Simon & Schuster (US) edition

Carte Blanche, the new James Bond novel by American thriller writer Jeffery Deaver, launched last month in the UK and Europe to reasonably strong sales and mixed-to-positive reviews. Now it’s North America’s turn, as US publisher Simon & Schuster released the book on our shores June 14.
Let’s see what us colonials have to say about our homer‘s crack at the 007 saga…

  • The Wall Street Journal‘s Michael C. Moynihan says, in You Only Live About 23 Times, that new 007 author Jeffery Deaver produces “a serviceable Bond film script but not a particularly good Bond novel.”
  • Toronto’s June 17 Globe and Mail review is titled The unbreakable Bond. Critic Douglas Bell says the novel contains what “is surely the grist of a potential bestseller.” Not necessarily a good thing, apparently… he adds, “More’s the pity.” The paper also carries a pretty interesting article about the author Jeffery Deaver, the novel, and James Bond in general. Jeffery Deaver 007: he’s shaken, he stirred, but he drinks Crown Royal is worth your perusal.
  • Matthew Dunn, a former MI6 field agent, writes in the June 17 Washington Post that Jeffery Deaver “brilliantly captures [Ian] Fleming’s bitten-off, occasionally distracted, Boy’s Own style.” There’s plenty more hosannas in the rest of his review, so go take a look.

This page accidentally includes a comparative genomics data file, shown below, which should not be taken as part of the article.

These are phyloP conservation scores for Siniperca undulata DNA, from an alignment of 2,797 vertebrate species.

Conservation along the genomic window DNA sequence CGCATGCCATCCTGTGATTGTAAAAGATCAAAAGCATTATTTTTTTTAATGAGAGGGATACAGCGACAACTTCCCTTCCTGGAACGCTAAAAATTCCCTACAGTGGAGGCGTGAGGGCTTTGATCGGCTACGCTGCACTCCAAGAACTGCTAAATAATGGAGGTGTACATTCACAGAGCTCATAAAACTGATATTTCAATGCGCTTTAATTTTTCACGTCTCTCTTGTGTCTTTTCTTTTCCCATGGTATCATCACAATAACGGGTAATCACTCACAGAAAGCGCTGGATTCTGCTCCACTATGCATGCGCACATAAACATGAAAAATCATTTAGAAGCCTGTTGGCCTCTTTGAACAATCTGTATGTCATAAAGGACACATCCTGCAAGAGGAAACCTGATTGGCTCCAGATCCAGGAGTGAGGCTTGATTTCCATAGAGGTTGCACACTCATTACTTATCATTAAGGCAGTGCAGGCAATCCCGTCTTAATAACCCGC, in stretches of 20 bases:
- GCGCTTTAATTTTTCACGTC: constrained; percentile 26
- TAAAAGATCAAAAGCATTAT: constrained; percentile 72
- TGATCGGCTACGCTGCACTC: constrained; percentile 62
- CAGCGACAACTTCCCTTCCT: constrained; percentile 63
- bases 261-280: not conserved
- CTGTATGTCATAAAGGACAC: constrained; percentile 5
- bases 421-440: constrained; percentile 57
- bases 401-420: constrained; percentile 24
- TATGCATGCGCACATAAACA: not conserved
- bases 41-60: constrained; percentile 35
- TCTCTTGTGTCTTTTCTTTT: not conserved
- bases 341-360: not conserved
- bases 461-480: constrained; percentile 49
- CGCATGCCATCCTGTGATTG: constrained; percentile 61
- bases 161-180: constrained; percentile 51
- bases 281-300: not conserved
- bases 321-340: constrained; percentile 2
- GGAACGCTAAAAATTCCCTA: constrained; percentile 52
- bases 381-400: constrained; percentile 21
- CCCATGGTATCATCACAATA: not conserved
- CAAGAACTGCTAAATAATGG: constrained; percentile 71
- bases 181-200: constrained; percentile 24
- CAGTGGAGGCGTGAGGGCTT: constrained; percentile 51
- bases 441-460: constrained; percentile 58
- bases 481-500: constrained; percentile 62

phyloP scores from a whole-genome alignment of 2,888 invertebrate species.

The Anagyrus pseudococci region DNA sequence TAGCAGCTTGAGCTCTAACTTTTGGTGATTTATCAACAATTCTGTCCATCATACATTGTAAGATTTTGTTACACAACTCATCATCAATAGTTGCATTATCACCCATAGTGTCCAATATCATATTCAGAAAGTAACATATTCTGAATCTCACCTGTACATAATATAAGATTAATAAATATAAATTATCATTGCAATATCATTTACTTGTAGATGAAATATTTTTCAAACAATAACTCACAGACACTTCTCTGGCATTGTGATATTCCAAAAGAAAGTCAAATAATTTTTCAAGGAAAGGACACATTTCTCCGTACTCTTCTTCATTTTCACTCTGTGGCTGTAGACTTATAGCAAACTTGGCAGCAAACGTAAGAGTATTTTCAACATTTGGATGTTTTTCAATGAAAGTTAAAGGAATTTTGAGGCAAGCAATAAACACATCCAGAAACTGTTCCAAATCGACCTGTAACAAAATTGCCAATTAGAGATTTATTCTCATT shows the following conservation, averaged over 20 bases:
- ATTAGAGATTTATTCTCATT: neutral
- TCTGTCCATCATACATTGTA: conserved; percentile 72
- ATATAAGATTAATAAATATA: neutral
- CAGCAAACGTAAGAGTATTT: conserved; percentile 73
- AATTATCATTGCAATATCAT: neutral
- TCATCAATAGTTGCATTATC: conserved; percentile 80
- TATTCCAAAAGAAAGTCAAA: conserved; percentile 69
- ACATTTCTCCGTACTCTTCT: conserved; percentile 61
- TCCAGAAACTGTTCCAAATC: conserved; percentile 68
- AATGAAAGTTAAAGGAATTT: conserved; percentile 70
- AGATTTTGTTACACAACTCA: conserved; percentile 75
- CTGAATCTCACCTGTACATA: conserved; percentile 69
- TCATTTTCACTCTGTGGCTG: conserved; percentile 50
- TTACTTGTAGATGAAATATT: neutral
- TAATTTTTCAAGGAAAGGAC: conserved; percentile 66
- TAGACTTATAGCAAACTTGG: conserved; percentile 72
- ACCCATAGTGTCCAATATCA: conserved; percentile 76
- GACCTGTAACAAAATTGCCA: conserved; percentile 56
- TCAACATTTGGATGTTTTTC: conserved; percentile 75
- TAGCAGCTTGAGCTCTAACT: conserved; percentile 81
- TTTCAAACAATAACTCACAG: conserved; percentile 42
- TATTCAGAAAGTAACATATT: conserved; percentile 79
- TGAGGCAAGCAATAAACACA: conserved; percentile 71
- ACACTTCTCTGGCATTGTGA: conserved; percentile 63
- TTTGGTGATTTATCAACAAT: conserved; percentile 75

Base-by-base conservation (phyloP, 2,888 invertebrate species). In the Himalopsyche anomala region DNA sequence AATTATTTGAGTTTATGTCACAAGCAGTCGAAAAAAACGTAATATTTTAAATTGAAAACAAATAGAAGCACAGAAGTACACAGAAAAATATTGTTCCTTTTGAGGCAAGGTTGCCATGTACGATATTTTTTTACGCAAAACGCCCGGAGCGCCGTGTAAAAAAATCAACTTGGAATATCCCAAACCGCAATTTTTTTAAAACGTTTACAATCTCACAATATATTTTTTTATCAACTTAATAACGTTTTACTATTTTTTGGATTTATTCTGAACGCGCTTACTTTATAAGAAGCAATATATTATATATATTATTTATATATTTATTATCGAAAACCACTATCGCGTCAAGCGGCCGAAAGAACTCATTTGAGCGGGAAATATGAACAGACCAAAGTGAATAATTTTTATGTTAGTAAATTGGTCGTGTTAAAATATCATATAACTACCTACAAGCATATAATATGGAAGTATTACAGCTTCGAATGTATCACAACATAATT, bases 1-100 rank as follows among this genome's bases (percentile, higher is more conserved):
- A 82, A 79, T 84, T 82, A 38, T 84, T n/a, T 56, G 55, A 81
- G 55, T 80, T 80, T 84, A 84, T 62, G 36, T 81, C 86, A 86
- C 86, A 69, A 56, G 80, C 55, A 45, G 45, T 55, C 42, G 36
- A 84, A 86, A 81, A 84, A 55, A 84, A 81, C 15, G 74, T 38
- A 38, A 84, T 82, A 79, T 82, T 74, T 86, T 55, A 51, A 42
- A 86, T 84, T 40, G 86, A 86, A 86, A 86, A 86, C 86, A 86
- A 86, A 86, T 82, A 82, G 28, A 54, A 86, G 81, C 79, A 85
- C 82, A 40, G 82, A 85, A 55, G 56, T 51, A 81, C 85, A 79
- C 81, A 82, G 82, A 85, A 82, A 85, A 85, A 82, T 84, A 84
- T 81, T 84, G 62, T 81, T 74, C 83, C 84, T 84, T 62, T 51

• Our Bondian colleague, Dell Deaton, writes in Ann that Carte Blanche “is a fantastic book.” He also informs us that Ian Fleming’s stepdaughter Fionn, a friend of his, opines that Jeffery Deaver “got the [Fleming] style.” Read his entire 5/5 score review for more insights into the new 007 literary adventure.
  • “Fleming purists will be delightfully surprised when they open [Carte Blanche]…. This Fleming enthusiast felt right at home from page one.” So says Cliff Bellamy in the August 14 Herald-Sun of Durham, North Carolina. Read his review,
    Fleming purists will be surprised by new Bond
    for more insights and praise for Deaver’s novel.

Watch this space for additional links to reviews as they appear, and for our own humble editor’s review of the whole shebang. For comparison’s sake, you can check out the UK critics’ reviews to see how Deaver’s Bond is going across the pond.

A bit of lagniappe: our good pals over at the always-excellent Illustrated 007 blog have an interesting look at Three variations of the UK Carte Blanche hardcover edition. Pretty interesting stuff, so go and have a look! And, just to thump our own tub a bit more, take a look at The HMSS Interview with Jeffery Deaver if you haven’t read it yet.